* convertible debt agreements,
* all docs associated with being INITIALLY funded (term sheets, standardized series-A docs),
* separation agreements and release paperwork,
* contractor agreements, and so on.
I propose the following: forward-thinking law firms should create a FREE legal library that includes AT LEAST the items listed above. The should GIVE this library to start-ups that agree to become clients after a funding event of a particular size…maybe $250k or more. To be clear: I’m suggesting that law firms loss-lead with this free legal library and win clients that may become the next Google (or, realistically, may also go out of business). It’s time for the supply chain to evolve. we're starting to see some standardization of termsheets...now let's continue the thought.
Posted by fnazeeri on 2009-04-22
Tags: Negotiation Terms Tools
Today Wilson Sonsini is launching an online term sheet generator. It's actually really cool and quite helpful in understanding the key terms. I actually got a sneak peak a few weeks ago and wrote a review here.PRIVATE: Members Only
Posted by Bruce Kasanoff on 2009-01-27
Tags: Preparation Strategy Marketing
In the middle of trying to launch a start-up (The Goal Mine), the deepening downturn has pulled me back to a practice (Now Possible) that has become more timely than ever: re-positioning companies.
As I look around the entrepreneurial landscape, what surprises me is how little substantive re-positioning has occurred... yet. The world has shifted, dramatically. The rules have changed. And yet most firms are pretty much still pitching the business model they developed before last fall. 95% of the time, that's not going to work.
This new world creates its own opportunities. All is not gloom and doom, unless you fail to acknowledge how much the rules have changed. Rents are going down. Lots of talent is available. People are willing to take chances (largely because they have no choice.) But at the same time, everyone has both hands on their wallet.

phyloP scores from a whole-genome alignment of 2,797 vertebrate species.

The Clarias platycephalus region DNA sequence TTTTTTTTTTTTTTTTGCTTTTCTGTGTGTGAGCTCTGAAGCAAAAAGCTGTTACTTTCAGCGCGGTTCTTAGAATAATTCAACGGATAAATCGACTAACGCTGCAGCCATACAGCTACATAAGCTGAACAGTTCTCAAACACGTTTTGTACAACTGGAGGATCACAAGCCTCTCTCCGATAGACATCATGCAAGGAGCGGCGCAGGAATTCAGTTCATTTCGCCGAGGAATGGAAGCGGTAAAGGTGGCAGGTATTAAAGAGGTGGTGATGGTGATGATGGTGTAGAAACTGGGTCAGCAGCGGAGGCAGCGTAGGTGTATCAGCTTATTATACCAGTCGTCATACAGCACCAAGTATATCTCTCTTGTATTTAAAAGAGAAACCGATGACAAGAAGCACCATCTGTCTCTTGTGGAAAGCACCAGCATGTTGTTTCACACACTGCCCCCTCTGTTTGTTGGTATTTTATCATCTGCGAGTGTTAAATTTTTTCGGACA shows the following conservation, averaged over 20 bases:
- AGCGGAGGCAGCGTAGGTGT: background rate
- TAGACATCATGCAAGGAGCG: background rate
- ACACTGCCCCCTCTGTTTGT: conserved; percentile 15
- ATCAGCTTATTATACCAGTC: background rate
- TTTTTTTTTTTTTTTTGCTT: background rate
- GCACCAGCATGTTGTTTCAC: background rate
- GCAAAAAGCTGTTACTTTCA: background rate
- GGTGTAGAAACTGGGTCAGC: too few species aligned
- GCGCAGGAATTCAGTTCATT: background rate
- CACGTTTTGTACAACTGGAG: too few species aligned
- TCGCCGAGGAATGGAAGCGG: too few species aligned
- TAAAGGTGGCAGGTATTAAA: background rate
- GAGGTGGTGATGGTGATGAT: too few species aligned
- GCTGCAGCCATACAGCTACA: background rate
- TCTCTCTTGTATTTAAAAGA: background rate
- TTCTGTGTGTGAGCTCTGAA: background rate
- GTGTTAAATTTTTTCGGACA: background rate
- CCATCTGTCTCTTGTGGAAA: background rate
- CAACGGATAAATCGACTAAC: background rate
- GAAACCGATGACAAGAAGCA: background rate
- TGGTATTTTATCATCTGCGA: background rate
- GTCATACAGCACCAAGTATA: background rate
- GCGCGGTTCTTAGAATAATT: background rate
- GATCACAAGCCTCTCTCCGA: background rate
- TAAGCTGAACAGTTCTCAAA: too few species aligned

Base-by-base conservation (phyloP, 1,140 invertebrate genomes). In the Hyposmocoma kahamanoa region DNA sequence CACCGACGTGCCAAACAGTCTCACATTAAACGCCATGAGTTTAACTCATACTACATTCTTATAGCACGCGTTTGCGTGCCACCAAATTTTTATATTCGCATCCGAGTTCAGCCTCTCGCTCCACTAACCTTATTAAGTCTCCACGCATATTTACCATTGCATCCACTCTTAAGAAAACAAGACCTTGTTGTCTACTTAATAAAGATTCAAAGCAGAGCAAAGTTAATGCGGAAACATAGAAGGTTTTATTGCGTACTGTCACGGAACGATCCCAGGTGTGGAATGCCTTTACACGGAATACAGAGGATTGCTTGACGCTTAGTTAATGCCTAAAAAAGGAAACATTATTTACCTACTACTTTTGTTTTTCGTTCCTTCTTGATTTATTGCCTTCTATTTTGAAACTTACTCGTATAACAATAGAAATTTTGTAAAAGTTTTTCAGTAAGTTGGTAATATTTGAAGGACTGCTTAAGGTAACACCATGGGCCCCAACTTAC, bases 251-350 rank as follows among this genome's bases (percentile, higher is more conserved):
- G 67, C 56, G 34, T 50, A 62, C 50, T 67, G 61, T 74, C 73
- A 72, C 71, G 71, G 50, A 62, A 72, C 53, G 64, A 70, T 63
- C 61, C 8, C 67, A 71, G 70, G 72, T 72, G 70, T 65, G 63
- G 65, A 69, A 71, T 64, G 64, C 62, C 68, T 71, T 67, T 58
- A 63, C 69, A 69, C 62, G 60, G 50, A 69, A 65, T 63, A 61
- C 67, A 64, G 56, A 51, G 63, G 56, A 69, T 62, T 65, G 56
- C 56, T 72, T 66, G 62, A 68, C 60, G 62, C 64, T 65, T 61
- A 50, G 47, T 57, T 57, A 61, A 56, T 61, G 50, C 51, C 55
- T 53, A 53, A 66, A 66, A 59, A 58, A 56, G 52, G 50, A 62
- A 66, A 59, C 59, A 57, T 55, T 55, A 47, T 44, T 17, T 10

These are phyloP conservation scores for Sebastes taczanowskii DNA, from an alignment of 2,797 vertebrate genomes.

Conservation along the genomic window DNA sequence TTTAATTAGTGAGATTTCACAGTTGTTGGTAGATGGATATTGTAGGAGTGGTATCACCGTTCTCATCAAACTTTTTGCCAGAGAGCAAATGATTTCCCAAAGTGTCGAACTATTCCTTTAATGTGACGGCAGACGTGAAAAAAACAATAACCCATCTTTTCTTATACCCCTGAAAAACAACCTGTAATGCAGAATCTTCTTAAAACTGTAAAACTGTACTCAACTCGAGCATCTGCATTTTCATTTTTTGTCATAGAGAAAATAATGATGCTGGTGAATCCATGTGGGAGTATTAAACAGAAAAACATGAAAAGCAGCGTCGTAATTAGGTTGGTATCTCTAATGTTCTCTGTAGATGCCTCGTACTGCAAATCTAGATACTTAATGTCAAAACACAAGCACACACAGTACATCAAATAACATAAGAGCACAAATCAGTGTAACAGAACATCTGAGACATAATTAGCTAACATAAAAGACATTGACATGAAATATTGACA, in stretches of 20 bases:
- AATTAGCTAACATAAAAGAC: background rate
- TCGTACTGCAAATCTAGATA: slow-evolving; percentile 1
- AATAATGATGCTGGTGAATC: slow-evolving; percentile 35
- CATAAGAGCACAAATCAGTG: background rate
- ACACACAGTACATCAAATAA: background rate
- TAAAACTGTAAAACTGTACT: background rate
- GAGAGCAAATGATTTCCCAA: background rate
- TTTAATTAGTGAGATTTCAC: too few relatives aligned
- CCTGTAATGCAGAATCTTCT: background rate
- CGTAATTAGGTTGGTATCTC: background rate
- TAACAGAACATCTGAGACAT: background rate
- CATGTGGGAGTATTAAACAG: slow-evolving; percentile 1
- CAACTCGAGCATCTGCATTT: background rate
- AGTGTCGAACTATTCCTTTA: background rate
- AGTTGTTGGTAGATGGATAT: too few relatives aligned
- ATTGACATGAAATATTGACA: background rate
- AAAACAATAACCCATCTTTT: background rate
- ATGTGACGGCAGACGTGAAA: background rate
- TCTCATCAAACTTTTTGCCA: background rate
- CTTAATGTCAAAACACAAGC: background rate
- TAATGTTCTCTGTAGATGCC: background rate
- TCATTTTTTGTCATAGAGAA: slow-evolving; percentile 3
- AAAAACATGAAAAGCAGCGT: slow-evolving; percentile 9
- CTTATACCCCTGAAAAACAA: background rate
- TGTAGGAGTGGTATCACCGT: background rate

How should your firm re-position itself today? Whatever you decide, that decision should ripple quickly through your pitches, your sales materials, your product/service offerings, and even your pricing sheet.
One thing to keep in mind: hope is not a strategy. Hoping you'll get funding and find customers even though you did not change your positioning, well, that's not much of strategy. Basically, the entire world is taking a 50% pay cut. So what do you do differently?PRIVATE: Members Only
Posted by forrational on 2008-12-08
Bootstrapping is looking better and better.PRIVATE: Members Only (5345 Characters)
Posted by Nand on 2008-11-04
Tags: Negotiation Terms
There is some similarity between this and the elections, so it's a good time to discuss this.
What does "Voting as a single class" means for you (and other small investors) " and don't get it wrong, you may be a big shareholder today, but you must think like the small shareholder you will be down the road.
Here is an example of how a VC with 20% of the shares can force a decision on all the other shareholders and investors, most of which are against that decision.
The lead VC has 20% of the shares (5% B shares+ 15% C Shares)
The lead VC wants to force a decision, the rest of the shareholders are 80:20 against it.
There are 30% series C shares and 20% series B shares. the rest are common and options (who don't vote).
The holders of the C shares vote first, the decision, forced by the lead VC wins (although 40% of the C shares are against). but all of them are now "voting together as a single class", e.g. casting all their votes in favor of the decision.
The holders of the B shares do the same, they are against the decision (80:20) they "vote together as a single class" against the lead VC.
Then there is a second vote. The "holders of the preferred shares", although most of the holders of the preferred shares are against, and although all the B shares votes are against the decision. All "the holders of the preferred shares" are now forced to vote for the decision.
Now all the preferred shares vote together for the decision, although most of the holders of shares and most of the investors were against it.
The VC, with it's 20% of shares, against the will of most of the other investors and most of the shareholders can force a decision.
Try and use the smaller VCs to remove this from the investment agreements.
They will tell you this is only inserted to simplify things, they will describe situations where some retired employee can influence the decisions and so on. Remeber, this is just another mechanism to give power to the biggest shareholder (who, in the long run, is not you).